Guest blog by LSE alumnus Yousef Desouza:

Going into my second year at the LSE, I began to think more seriously about what I would be doing when I left. As I researched the possibilities, it became increasingly obvious the ultra-competitive state of the graduate job market made it necessary to obtain some kind of work experience before I graduated. Thus began the arduous quest for a summer internship.

Having taken outside options in Mandarin Chinese with the Language Department I was particularly interested in learning about China, and with luck  I found an organisation offering funded two-month internships for UK students with a variety of companies and organisations in cities across China.

The British Council is the United Kingdom’s international organisation for cultural relations and educational opportunities. Generation UK – China was launched by the British Council in 2013. By 2020, it aims to help 80,000 students from the UK boost their employability, enhance their long-term job prospects, and develop a global mind-set through study and work experience opportunities in China.

The application process is fairly simple. I had to upload a CV and academic reference, and write a few written statements about my interest in China, my knowledge of the U.K.-China relationship, and what I think I would get out of the programme. It is worth noting that knowledge of the Chinese language is not a prerequisite, and most interns have little to no Chinese, but it is definitely advantageous.

After an interview I was accepted into the programme and put in contact with my the internship providers in China. At the application you will be asked to apply through one of two internship providers (the companies that have contacts with the organisations in China and arrange the placement and your accommodation). One provider offers internships in Beijing, Shanghai and Shenzhen, the other in Qingdao, Chengdu and Zhuhai. After a second successful interview, this time with my chosen company (internships are offered in the whole spectrum of sectors) I was ready to start at a time of my choosing.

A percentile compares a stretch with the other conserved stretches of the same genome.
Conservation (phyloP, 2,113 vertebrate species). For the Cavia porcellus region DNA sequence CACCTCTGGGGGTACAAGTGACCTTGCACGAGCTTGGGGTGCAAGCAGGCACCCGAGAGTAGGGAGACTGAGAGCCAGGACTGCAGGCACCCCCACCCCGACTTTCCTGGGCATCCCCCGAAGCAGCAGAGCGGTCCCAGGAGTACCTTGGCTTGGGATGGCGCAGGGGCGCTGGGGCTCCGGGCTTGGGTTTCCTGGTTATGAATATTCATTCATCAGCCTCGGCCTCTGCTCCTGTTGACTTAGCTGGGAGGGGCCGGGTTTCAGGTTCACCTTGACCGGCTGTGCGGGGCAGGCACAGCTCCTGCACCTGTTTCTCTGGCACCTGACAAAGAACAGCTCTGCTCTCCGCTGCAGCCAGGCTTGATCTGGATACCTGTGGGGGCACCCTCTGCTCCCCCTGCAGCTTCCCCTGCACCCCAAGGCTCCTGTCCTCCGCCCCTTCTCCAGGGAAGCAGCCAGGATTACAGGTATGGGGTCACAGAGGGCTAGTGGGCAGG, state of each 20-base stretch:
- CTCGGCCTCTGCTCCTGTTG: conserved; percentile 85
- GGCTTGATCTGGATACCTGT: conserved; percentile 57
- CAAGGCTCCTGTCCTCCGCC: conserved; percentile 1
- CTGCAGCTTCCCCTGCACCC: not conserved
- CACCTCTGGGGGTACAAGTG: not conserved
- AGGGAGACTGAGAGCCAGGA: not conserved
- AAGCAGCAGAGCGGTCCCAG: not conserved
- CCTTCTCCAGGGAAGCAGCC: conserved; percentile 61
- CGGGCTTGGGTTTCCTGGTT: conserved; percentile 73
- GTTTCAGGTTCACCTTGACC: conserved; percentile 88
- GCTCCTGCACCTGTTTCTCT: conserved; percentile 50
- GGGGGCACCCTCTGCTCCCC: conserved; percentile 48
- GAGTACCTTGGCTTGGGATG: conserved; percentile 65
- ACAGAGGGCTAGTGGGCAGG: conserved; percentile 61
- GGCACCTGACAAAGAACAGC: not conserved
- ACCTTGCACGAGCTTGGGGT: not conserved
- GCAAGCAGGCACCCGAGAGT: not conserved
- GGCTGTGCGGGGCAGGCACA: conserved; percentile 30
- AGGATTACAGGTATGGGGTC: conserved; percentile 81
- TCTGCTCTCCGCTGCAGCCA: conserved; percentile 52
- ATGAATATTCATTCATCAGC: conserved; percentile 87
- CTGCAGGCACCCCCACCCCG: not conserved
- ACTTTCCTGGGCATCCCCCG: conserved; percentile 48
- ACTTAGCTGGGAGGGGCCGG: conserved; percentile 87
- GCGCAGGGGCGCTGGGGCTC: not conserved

A week after my exams finished I jetted off to Zhuhai, Guangdong province (adjacent to Macau) to begin two months at my chosen company, International Futures – a business English consultancy. The company has two different operations: one focuses on providing premium English language tuition to children, the other provides bespoke training services to companies, mainly in the hospitality industry, instructing staff on how to deal with Western clients.

The tasks I were given were varied and engaging. I worked on projects such as the creation of databases of potential clients across the Pearl River Delta area, and the drafting of a plan for for an international summer camp. When I wasn’t working solo, honing my research and writing skills by putting together articles for the company website, I was given the opportunity to work collaboratively by getting up and marketing the companies services outside the office.

The learning took place not only in the workplace, but also out in the city. I lived in a shared apartment with people from all over the world, and through my travels in and around the city I was able to learn and understand how people live in a society so vastly different to my own. This international awareness and global-mindedness that you will cultivate during your time in China is what will really set you apart in a fiercely competitive, globalised job market in which employers increasingly expect their employees to have shown some sort of engagement with the wider world.

To find out more search for “Generation UK – China”, or get in touch with me at y.g.desouza@lse.ac.uk.

 

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